Articles Posted in Utah Supreme Court

by
The Supreme Court reversed the decision of the district court summarily dismissing Appellant’s petition for post-conviction relief, holding that the district court erred in determining that, as a matter of undisputed fact and law, Appellant was not prejudiced by his defense counsel’s conduct at either the guilt or sentencing phases of Appellant’s trial. In 1985, Appellant was sentenced to death for murder. In 2011, Appellant’s current counsel located two witnesses who testified in the murder case, and obtained their sworn declarations that the police threatened them if they did not cooperate in the case against Appellant, that their testimony was coached, and that they were instructed to lie under oath about benefits they received from the State. Appellant filed a petition for post-conviction relief based upon these revelations, but the district court dismissed the petition. The Supreme Court reversed and remanded for an evidentiary hearing, holding that Appellant demonstrated a genuine dispute of material fact as to whether he was prejudiced. View "Carter v. State" on Justia Law

by
The Supreme Court reversed the judgment of the district court striking down the Public Waters Access Act (PWAA), Utah Code 73-29-101 to 73-29-208, under “public trust” principles set forth in Utah Const. art. XX, 1, holding that the district court erred in treating the easement established by Conaster v. Johnson, 194 P.3d 897 (2008), as a matter beyond the legislature’s power to revise or revisit. The Supreme Court held in Conaster that the incidental right of touching the privately-owned bed of state waters is reasonably necessary to the public right to float on the water and to wade in the waters for recreation. Thereafter, the legislature enacted the PWAA, which restricted the scope of the Conaster easement by foreclosing the right to touch a streambed for purposes other than flotation. The Utah Stream Access Coalition then filed this lawsuit asserting a constitutional right of its members to wade in waters of the Provo River flowing through land owned by VR Acquisitions. The district court granted relief. The Supreme Court reversed, holding that its analysis in Conaster was based only on common-law easement principles, and because common-law decisions are subject to adaptation or reversal by the legislature, the district court erred in treating the Conaster easement as a right rooted in constitutional soil. View "Utah Stream Access Coalition v. VR Acquisitions, LLC" on Justia Law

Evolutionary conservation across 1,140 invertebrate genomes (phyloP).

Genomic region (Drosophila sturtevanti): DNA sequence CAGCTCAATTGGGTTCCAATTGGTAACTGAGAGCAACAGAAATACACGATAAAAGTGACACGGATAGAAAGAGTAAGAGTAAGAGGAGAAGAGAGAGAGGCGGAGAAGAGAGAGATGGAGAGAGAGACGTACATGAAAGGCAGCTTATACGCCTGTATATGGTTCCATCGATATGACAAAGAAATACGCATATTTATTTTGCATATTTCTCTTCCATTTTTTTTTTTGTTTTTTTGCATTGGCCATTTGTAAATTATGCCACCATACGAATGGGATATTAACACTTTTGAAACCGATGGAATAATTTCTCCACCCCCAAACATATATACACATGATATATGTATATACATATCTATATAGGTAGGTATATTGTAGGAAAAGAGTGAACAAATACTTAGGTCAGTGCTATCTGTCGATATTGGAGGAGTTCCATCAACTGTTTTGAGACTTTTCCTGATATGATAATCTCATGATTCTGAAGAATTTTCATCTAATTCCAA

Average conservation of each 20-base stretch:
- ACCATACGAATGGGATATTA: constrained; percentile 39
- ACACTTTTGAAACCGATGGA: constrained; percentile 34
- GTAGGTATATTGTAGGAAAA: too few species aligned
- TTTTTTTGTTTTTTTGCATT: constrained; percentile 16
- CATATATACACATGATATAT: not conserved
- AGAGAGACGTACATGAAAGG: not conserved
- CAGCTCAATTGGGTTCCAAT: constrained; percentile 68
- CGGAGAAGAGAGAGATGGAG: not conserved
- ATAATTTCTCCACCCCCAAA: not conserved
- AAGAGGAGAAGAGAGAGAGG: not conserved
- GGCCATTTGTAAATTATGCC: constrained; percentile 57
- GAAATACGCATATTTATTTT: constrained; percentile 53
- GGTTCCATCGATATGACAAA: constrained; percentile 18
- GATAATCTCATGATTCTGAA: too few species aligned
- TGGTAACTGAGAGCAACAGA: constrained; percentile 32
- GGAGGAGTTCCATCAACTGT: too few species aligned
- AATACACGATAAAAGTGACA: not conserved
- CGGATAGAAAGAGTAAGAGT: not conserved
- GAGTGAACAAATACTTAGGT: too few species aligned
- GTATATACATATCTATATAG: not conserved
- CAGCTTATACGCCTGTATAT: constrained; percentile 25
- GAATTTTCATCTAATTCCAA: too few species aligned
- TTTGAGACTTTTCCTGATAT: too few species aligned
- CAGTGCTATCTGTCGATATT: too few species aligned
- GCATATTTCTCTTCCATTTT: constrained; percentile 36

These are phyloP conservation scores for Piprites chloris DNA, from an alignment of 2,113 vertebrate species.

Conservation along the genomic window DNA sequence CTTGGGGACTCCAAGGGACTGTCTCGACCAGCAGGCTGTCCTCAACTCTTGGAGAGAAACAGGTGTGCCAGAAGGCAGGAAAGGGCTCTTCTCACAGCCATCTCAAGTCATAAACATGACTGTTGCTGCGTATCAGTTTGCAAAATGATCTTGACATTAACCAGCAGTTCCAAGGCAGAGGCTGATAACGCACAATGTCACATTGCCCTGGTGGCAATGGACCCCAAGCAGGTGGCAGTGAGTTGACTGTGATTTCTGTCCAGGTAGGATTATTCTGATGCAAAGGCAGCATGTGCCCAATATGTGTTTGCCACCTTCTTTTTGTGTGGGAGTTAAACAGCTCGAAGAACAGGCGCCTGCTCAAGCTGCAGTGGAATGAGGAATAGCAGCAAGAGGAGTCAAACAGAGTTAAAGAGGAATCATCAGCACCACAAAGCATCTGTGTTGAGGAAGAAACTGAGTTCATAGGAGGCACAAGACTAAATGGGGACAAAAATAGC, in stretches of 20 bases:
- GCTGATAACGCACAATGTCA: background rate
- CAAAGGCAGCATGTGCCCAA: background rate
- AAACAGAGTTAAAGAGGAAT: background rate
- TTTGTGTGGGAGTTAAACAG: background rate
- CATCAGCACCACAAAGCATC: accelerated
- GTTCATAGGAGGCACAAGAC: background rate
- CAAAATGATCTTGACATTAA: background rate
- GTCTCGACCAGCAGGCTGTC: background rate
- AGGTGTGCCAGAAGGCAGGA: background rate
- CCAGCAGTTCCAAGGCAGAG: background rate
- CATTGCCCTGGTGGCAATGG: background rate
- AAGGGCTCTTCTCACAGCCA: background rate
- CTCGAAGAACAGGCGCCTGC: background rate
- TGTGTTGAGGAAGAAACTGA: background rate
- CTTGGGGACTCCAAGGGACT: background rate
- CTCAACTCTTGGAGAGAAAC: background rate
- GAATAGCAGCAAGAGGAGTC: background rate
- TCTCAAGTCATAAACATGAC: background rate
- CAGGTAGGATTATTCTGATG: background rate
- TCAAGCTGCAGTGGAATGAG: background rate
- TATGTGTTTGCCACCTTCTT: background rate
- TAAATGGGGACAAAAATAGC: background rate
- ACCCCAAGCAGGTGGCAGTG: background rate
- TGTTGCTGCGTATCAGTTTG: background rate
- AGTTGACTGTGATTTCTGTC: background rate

by
The Supreme Court affirmed Defendant’s conviction of rape and forcible sexual assault of his wife, holding that a single error occurred below, and the error was not prejudicial. Specifically, the Court held (1) Defendant failed to preserve for appeal his argument that the trial judge violated his constitutional rights by making comments to the jury pool about the O.J. Simpson case; (2) the trial court did not err in concluding that alleged sexual partner evidence created a danger of unfair prejudice that substantially outweighed the evidence’s probative value; (3) the trial court did not err in admitting evidence of Defendant’s prior bad acts or limiting defense counsel’s cross-examination of the victim on that point; and (4) Defendant was not prejudiced by his trial counsel’s failure to object to the trial judge’s comments to the jury. View "State v. Beverly" on Justia Law

by
In 2010, the Utah Department of Transportation (UDOT) condemned an access point from Bangerter Highway to the West Point Shopping Center. At the time of the condemnation, the shopping center was owned by FPA West Point, LLC. FPA leased buildings in the shopping center to a number of businesses, including K MART Corporation (Kmart). Both FPA and Kmart entered the condemnation proceedings, asserting rights to just compensation. The first appeal (Utah Department of Transportation v. FPA West Point, LLC) addressed valuation methods in the context of a condemnation award determination. In that case, the Utah Supreme Court held that courts must use the aggregate-of-interests approach (which determines the value of properties with divided ownership interests by assessing the value of each property interest separately) in deciding the amount of a condemnation award. In this appeal the issue presented for the Supreme Court's review centered on whether the district court erred by granting a condemnation award to Kmart, a lessee, even though Kmart’s lease contained a clause terminating its leasehold interest in the event of a condemnation. The Court held that it did: because the termination clause extinguished all of Kmart’s compensable property interests, Kmart was not entitled to compensation. Accordingly, the district court’s grant of a condemnation award to Kmart was reversed. View "UDOT v. Kmart Corp." on Justia Law

by